Those API functions are not available in the IDE supplied LiquidCrystal library as it has not support for backlight control.
These API functions are available in many 3rd party libraries.
The LiquidCrystal library does come with display() and noDisplay() to turn the pixels on/off but that doesn't save as much power as turning off the backlight.

Some 3rd party libraries also include on() and off() which turns on/off the pixels as well as the display.

The advantage of using on() / off() over turning off the actual power to the LCD, is that you don't have to reinitialize the LCD.
When you use on() the backlight will be turned on an the pixels will turn on and the display will back to where it was before turning it off.

The hd44780 library supports, on()/off(), backlight()/noBacklight(), and display() / noDisplay()

--- bill
Title: Re: LCD not working when connected to Arduino pin to control power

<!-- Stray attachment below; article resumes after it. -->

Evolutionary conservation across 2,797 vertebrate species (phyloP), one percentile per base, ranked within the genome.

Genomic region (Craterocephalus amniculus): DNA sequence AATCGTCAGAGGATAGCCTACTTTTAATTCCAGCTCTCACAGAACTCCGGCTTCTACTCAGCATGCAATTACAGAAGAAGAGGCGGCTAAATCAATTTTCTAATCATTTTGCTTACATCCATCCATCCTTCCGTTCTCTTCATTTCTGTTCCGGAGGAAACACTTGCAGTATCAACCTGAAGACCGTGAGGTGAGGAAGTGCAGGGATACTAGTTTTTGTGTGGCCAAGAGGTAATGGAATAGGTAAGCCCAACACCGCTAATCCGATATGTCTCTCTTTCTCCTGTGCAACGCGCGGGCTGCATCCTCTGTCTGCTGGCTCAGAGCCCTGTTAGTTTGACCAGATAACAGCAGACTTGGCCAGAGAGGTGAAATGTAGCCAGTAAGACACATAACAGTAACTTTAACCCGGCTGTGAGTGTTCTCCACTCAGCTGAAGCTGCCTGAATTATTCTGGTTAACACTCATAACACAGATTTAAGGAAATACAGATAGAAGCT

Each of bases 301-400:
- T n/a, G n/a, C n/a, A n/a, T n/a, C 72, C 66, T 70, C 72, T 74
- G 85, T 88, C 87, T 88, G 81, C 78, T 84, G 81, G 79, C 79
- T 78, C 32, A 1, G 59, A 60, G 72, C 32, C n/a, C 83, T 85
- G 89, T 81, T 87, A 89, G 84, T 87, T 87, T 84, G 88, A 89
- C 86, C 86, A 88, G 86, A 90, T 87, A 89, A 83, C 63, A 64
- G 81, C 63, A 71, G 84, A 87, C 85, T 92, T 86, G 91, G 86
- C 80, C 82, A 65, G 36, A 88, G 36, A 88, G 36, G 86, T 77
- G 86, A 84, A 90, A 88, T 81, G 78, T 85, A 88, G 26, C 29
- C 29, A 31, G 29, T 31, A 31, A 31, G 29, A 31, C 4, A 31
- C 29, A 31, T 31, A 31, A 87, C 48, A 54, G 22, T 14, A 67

Post by: Paul__B on Dec 09, 2019, 11:22 am
Thanks a lot for your response, yes, the system is connected to USB for testing, the final implementation will be using batteries, that's why I would like the display to turn off after a couple of minutes of inactivity.
OK, perhaps I did not didactically answer your original questions as the information I provided was to explain why your concept of "turning off" the display was sadly misguided.

I'm not sure what's the problem with the amperage you mention, I will try to get a total amount for display, potentiometer, buttons, and the 1307 RTC but what I find odd is that it was working just fine before.
So if you are saying you changed nothing at all - including the way you were powering it - and it suddenly cased to operate normally overnight, then that would be most strange but I think you are saying you changed something but have not clarified what it was.

Changing the USB from USB 2 to USB 3 is meaningless - the power is the same,

Are you saying you read the output voltage of the Arduino pin (the one powering the LCD, not the backlight) to be 4.8 V while the display was connected and enabled?